Drew then turned his attention to the Met’s Music Director.

“Erich, I’ve gone over the casting for next season and, with the dollar continuing to lose strength against the Japanese yen and other foreign currencies, I expect we’ll be seeing a string of cancellations as some of our better paid European singers become overwhelmed by their unbelievable sense of greed. Therefore, I want you to prepare a list of solid American artists who are either making a name for themselves in regional opera companies or have had a healthy amount of media visibility. You’re to be ready to get on the phone to their managers the minute any of our big names start grumbling about the possibility of an inner ear infection which might prevent them from flying across the Atlantic.”

“One more thing, Maestro. During August, when we’re rehearsing for our fall season, I want you to attend as many performances at City Opera as possible so that you can see the difference in audience reaction I’m talking about. And while you’re there, you’d better scout out any singers we might want to bring to the Met for a sudden, unscheduled debut.”

Von Blindt was horrified by Drew’s instructions. In all his years as a conductor at the Met, he had never been ordered to attend performances by a company he considered to be of less than international stature.

But Drew Gelfand wasn’t finished giving orders. Not by a long shot.

“Let’s get back to you, Frank. Since marketing is your jurisdiction, I want you to keep a close eye on subscription renewals. I’m anticipating some major financial cutbacks which are going to take a big chunk out of your advertising budget. You’d better start looking for new ways to get free publicity because I suspect that next season you’re going to be asked to deliver 10% more in both subscription and single ticket sales with a budget that’s at least 15% smaller than this year’s. Better start getting creative.”

Throwing his pen down on the desk, Drew pushed his chair back and smiled long enough for everyone to know that the meeting was officially over.

“That’s it, folks. Since this opera company is one of the largest nonprofit arts institutions in the world, I expect nothing less than a miracle from each and every one of you. And now, if you’ll excuse me, Manuel and I have some work to do.”

As Drew had predicted, von Blindt was the first to react. Rising from his chair like a wounded bull, the Maestro stormed out of Gelfand’s office in a rage. “This is scandalous,” shouted von Blindt. “What kind of an opera house do you think this is?”

By contrast, the Met’s Director of Development was surprisingly soft spoken. As she rose to leave the room, Nan McFarlane addressed her boss in an unusually flat voice.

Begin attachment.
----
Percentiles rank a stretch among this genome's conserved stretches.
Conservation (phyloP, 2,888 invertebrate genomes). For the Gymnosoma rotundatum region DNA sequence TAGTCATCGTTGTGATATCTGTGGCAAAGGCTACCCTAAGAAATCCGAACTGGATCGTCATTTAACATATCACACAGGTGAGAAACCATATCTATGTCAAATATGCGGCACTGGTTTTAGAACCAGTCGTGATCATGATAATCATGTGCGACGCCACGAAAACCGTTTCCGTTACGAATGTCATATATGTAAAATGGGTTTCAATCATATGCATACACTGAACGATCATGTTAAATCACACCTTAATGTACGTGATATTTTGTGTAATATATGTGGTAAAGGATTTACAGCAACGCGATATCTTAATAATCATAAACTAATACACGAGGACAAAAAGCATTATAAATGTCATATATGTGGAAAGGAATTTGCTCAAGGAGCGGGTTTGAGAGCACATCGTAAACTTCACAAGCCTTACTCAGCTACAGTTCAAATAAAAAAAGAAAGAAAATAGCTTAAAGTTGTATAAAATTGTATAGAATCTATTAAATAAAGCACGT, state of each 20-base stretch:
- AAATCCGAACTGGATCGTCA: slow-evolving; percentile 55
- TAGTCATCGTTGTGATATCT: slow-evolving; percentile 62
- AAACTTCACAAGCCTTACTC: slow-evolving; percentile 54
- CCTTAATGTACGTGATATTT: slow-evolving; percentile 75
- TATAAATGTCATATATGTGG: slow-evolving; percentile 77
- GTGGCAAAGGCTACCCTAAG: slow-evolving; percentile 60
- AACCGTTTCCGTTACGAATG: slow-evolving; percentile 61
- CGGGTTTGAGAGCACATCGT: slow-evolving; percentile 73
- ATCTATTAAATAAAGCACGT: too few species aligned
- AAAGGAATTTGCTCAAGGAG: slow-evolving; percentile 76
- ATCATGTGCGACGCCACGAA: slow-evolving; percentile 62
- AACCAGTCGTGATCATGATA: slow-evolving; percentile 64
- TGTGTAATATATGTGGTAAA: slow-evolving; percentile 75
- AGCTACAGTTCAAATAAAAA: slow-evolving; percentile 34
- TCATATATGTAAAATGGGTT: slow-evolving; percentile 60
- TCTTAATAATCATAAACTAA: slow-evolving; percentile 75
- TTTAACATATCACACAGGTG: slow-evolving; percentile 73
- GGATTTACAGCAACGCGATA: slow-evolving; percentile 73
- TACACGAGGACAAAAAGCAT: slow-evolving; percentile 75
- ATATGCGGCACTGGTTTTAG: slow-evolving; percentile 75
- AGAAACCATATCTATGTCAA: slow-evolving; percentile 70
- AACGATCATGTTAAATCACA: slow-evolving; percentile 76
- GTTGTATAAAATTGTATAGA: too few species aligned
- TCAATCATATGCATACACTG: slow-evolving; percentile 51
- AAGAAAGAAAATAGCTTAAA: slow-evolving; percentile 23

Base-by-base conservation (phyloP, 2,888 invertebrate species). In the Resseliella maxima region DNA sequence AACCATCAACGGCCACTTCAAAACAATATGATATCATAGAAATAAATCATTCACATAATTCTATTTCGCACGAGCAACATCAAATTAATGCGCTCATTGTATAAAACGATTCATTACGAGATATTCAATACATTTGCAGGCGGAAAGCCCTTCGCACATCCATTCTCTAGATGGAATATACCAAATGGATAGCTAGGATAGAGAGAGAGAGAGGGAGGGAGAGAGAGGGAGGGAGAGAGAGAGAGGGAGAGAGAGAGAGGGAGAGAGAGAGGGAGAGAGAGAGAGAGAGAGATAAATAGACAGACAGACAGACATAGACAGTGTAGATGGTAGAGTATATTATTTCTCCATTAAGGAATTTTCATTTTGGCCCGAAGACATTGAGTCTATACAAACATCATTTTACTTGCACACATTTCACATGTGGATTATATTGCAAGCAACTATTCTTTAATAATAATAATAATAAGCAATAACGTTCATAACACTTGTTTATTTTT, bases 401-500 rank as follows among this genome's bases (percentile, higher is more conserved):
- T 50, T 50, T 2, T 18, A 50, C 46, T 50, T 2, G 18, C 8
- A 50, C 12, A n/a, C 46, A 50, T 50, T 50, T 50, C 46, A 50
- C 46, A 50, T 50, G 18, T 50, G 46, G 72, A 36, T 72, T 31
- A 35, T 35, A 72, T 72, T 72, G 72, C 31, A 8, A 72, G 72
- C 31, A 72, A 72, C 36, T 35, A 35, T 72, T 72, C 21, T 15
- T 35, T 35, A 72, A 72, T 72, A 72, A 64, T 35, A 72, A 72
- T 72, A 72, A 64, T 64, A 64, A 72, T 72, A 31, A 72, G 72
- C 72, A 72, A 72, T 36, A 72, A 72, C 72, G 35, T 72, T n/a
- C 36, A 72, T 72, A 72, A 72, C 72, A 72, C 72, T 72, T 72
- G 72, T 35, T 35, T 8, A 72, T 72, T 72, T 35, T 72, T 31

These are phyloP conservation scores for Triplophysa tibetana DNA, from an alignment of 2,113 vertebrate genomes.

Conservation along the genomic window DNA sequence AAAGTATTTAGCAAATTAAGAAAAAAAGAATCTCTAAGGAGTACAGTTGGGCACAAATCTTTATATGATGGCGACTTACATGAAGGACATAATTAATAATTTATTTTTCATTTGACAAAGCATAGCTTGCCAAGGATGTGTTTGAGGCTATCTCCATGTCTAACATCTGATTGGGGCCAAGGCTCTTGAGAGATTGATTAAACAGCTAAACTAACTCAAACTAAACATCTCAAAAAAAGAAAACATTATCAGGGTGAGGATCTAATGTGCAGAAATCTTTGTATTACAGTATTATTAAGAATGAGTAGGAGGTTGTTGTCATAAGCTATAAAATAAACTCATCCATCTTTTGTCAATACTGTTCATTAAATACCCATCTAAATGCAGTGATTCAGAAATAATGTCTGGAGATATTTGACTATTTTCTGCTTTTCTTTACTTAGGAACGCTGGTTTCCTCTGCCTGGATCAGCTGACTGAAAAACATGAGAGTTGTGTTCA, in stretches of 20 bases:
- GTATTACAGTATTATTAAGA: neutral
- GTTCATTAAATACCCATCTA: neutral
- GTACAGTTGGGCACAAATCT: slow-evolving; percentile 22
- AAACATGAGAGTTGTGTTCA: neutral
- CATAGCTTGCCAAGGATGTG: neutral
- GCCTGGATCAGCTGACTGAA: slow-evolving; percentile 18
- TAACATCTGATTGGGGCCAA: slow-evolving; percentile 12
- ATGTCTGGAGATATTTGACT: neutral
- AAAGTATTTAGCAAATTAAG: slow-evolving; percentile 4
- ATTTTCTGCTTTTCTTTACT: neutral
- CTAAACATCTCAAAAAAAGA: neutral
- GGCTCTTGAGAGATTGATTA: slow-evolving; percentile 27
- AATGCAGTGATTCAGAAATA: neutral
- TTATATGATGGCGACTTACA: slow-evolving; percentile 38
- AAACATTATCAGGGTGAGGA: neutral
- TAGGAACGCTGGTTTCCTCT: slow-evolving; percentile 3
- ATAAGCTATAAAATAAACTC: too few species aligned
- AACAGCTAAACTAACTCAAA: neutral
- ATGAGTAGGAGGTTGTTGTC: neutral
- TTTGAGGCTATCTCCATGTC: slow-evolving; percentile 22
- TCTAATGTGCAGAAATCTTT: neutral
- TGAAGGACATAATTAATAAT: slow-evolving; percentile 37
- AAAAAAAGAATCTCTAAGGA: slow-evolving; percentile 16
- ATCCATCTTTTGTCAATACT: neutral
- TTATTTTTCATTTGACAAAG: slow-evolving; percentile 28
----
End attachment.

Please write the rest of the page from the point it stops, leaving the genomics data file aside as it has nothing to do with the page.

“Listen, Drew, I don’t know what kind of an ego trip that speech offered you, but the way you treated the three of us just now was totally uncalled for. I can’t speak for Frank and Erich, but ever since Labor Day I’ve been working 12- to 16-hour days, six days a week. In case you can’t tell -- or are just too fucking insensitive to notice -- I’m pretty damn tired these days. During the first week of April, I’m supposed to deliver the keynote speech at the annual meeting of the National Association of Female Executives, be a guest speaker at the American Arts Alliance’s advocacy conference in Washington, and then go to Miami to attend an executive retreat for the nation’s leading fundraisers. The following week, I’m visiting my parents in North Carolina and, on my way back to New York, plan to stop in Cincinnati to share some time with a very dear friend who I haven’t seen in six years.”

“I need some time to prepare for these speeches and conferences and am looking forward to the stroking I get from making those appearances,” she added. “I’ve given many years of blood, sweat and tears to this organization. But this is one time in my life that the Metropolitan Opera -- and the dashingly handsome Drew Gelfand -- can fucking well wait until I get back to town before I lift a finger to help pay for your Supertitles.”

Nan looked at her boss with a combination of fatigue, helplessness and loathing.

“If you think, for one lousy minute, that that assinine little pep talk you just delivered -- which ranks as the biggest heap of macho executive bullshit I’ve heard in years -- is going to cause me to change any part of my plans, then you’ve got your head screwed on backwards.”

Nan closed the door behind her and disappeared from sight, leaving Drew and Frank facing each other in silence. The Met’s Marketing Director spoke first.

“We have to talk,” he said. “I need to know what the bottom line is.”

Drew Gelfand looked up from his desk and stared into O’Connor’s weary face. He knew that, after several years of working in the corporate world, Frank was having trouble readjusting to the nonprofit environment. But at the same time, O’Connor’s knowledge of business as it was conducted outside the arts might be just the thing that could save the Met

“Okay, you asked for it,” he sighed.

“Yesterday, the heads of Lincoln Center’s cluster of arts organizations had lunch at Gracie Mansion with the Mayor. During the meal, Hizzoner dropped a bomb in our laps whose contents were not very pretty. Although what the Mayor said won’t become public knowledge for a few more days, as soon as it does your office is going to be bombarded with calls from the media. Here’s the inside dirt.”





Next: Whose Opera Is It, Anyway?